• Thanks for joining the discussion, Thomas. The word Torah means instructions, and instructions are always given by an instructor. God spoke to and instructed Adam, Enoch, Noah, Abraham, Moses, and dozens of other people in the Bible. It was recorded and collected into various books and then translated which ultimately became our modern Bibles. So, yes, the Torah is God's word. There are certainly challenges in scribal errors and translation, but they are still God's instructions to be holy and cherished. But if they replace God, only then would it become idolatry.
  3. Dr Eli, humanity's greatest need is to receive and believe in Jesus as our Lord & Saviour. This need overrides all the religions and philosophies. The New Covenant is far superior to the old because it is centred on Jesus alone -- and Jesus is much greater than Moses.
  4. Surely that's what is meant in Hbr 4 when Paul said.."Let us fear..lest we do Not enter His Rest..they heard the Word..but it did not profit them..not being mixed with faith..But for those who believe..we Do enter that rest"'s a bit like Sitting Down in His is no sweat..hence the linen garments..
    I Believe His Rest is Within Each Believer..
    Not a Day as such..a State of Being..?
  5. We use (incorrectly) the words works and rest. Were the Pharisaic Jews accusing the disciples of works (harvesting)? Your article has me wondering about the meaning of the word rest. Is rest associated with eating (a need of humanity). I think we associated rest with NT (Jesus) and works with OT (law).
    • Israel Bible Center equips you with the tools you need to enter into the Jewish world of Scripture. We provide first-rate teaching, and the opportunity to learn from some of the world’s top scholars. As a student, you will be able to interact personally with our teaching faculty, and gain access to hundreds of hours of Bible courses, including The Story of Our Hebrew Fathers: Abraham and Isaac and Jewish Insights Into Scripture I. Become a part of the community of teachers and students at Israel Bible Center today!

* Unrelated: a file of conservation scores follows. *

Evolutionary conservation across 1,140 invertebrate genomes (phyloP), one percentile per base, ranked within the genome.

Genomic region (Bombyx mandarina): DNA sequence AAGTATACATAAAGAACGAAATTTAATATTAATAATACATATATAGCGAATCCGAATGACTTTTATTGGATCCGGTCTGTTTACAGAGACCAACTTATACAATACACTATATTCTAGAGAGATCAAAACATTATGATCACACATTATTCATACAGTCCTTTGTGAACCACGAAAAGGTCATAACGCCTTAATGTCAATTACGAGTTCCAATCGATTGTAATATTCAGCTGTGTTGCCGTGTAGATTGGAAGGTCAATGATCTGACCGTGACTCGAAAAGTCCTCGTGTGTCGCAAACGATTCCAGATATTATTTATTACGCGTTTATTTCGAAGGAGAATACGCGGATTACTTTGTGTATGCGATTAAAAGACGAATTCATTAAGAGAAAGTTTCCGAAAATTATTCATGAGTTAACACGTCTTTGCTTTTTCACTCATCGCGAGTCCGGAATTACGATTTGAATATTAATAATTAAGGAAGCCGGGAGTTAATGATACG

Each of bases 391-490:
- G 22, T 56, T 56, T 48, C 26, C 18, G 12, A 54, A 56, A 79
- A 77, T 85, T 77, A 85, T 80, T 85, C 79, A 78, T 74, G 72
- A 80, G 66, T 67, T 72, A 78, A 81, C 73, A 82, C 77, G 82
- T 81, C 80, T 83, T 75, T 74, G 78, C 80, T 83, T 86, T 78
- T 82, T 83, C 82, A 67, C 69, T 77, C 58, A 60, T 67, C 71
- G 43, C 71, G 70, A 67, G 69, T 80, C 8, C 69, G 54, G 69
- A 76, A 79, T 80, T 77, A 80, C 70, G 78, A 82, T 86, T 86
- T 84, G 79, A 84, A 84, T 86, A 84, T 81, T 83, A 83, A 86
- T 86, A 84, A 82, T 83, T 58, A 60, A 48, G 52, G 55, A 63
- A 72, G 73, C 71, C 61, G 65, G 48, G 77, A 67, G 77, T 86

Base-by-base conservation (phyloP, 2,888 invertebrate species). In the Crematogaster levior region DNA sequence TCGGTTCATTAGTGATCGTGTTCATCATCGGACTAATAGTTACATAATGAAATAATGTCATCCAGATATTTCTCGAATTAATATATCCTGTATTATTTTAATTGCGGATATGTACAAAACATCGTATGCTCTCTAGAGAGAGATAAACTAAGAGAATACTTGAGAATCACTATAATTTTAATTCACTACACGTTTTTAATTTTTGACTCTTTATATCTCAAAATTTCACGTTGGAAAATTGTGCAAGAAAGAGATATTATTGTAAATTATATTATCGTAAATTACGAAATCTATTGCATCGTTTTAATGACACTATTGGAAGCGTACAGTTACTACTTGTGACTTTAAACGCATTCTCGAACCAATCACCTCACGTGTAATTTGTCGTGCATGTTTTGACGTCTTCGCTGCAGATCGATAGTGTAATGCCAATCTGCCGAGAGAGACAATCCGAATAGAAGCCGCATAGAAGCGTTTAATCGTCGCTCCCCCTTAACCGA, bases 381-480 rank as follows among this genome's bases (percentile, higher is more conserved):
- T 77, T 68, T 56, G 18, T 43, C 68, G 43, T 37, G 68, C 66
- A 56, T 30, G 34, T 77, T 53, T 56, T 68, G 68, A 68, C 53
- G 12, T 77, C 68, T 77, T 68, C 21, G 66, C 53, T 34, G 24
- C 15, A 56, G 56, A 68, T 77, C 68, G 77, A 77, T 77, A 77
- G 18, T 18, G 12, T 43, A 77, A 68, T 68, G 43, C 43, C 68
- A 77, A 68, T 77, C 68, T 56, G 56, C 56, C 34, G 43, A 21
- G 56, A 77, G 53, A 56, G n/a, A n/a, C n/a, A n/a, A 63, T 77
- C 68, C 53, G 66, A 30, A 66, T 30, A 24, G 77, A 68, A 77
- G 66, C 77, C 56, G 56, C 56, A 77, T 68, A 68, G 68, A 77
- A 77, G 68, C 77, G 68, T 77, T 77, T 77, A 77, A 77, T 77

• Hi Kat, The Sabbath commandment is to work six days and rest on the seventh. The question, though, is to what extent. The Pharisees like modern Judaism would have defined work (generally) as any actions required during the construction of the tabernacle. Since the tabernacle housed bread, and since grain must be harvested for that bread, ergo picking grain fit their definition of work, and so it was prohibited on Sabbath. Jesus did not contradict this opinion, rather he demonstrated that human need was a higher priority than the temple or the Sabbath!

      + More answers (2)
  6. I find that after reading Mark chpt. 2. and comparing it with what i thought the sabbath meant. It does make sense. Growing up Baptist, I was'nt taught to study the old testment with the new testament. It makes more sense to me now.
  7. Why other Christians do not attend function like weddings, funerals in particular using the verses "keep the Sabbath," from Exodus 20?
  8. Hello from the USA I like to know what day is the day jews go to church...I have always gone on Sundays but a friend i know he go to church on Saterdays...So what day is the Sabbath for the Jews? Then i will know the true day to go to church ..My friend says from sun down Friday to sun down on Saterday you dont do any work at all on a job or at home....So what can you tell me about this ? Thank You God Bless You Beverly White PS I LOVE TO TAKE YOUR STUDYIES BUT DONT HAVE THE MONEY TO PAY AND MY DREAM IF I COME INTO MONEY ON A LAW SUIT IM IN MY DREAM IS TO COME TO THE HOLDLAND
Load more comments


Please enter your name here
Words left: 50
Please enter your comment!